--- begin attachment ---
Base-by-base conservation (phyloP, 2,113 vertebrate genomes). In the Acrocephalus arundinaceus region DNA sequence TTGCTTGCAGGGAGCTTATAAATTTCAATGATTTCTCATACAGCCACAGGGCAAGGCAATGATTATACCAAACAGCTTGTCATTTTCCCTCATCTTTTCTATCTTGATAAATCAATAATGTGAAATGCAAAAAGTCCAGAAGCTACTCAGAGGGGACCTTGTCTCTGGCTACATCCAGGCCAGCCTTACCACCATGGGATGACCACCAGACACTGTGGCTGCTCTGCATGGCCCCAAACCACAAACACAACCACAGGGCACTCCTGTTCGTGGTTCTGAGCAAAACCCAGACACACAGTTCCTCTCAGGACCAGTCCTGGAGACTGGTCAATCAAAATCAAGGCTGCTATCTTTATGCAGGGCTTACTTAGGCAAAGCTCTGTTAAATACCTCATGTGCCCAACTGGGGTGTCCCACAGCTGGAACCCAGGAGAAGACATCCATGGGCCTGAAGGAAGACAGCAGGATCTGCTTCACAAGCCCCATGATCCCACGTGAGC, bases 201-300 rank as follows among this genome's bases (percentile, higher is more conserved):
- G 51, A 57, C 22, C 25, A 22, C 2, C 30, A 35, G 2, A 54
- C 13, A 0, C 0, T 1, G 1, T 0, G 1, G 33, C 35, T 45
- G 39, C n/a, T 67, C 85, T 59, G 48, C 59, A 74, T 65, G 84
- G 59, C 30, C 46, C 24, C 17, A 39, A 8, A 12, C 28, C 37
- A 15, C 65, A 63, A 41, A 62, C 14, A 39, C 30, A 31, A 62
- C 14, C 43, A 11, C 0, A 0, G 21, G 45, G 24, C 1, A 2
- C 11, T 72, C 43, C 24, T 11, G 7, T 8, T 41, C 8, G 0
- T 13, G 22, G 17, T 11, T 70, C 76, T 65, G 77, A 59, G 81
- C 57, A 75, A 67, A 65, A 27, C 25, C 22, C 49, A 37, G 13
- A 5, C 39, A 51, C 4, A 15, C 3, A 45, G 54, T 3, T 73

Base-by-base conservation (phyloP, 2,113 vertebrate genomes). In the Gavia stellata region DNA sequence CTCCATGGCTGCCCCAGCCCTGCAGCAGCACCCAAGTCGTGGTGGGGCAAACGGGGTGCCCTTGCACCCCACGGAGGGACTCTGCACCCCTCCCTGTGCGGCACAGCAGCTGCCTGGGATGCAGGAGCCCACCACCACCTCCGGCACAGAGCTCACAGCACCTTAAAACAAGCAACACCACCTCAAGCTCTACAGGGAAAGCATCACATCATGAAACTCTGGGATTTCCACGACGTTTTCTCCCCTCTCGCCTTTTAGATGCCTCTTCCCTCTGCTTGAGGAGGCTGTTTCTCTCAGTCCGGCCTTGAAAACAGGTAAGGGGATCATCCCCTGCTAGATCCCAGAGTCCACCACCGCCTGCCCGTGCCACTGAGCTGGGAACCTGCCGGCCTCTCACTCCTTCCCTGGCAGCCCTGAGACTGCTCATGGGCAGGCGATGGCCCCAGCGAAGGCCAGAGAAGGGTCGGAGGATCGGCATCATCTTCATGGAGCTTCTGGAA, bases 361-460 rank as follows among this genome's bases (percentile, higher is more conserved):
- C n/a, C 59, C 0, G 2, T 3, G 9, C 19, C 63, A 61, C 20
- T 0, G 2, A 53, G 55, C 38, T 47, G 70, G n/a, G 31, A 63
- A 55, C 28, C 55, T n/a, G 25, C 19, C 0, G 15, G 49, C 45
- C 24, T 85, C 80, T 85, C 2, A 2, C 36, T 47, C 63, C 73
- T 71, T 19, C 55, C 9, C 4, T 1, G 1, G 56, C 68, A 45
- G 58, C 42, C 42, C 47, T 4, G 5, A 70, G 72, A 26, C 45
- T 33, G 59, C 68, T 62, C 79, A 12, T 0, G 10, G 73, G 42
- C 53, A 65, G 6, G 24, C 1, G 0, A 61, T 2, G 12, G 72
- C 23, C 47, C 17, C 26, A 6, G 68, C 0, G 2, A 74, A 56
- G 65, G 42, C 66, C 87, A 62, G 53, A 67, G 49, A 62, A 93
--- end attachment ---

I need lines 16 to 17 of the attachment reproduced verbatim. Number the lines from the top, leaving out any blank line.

- C 24, T 85, C 80, T 85, C 2, A 2, C 36, T 47, C 63, C 73
- T 71, T 19, C 55, C 9, C 4, T 1, G 1, G 56, C 68, A 45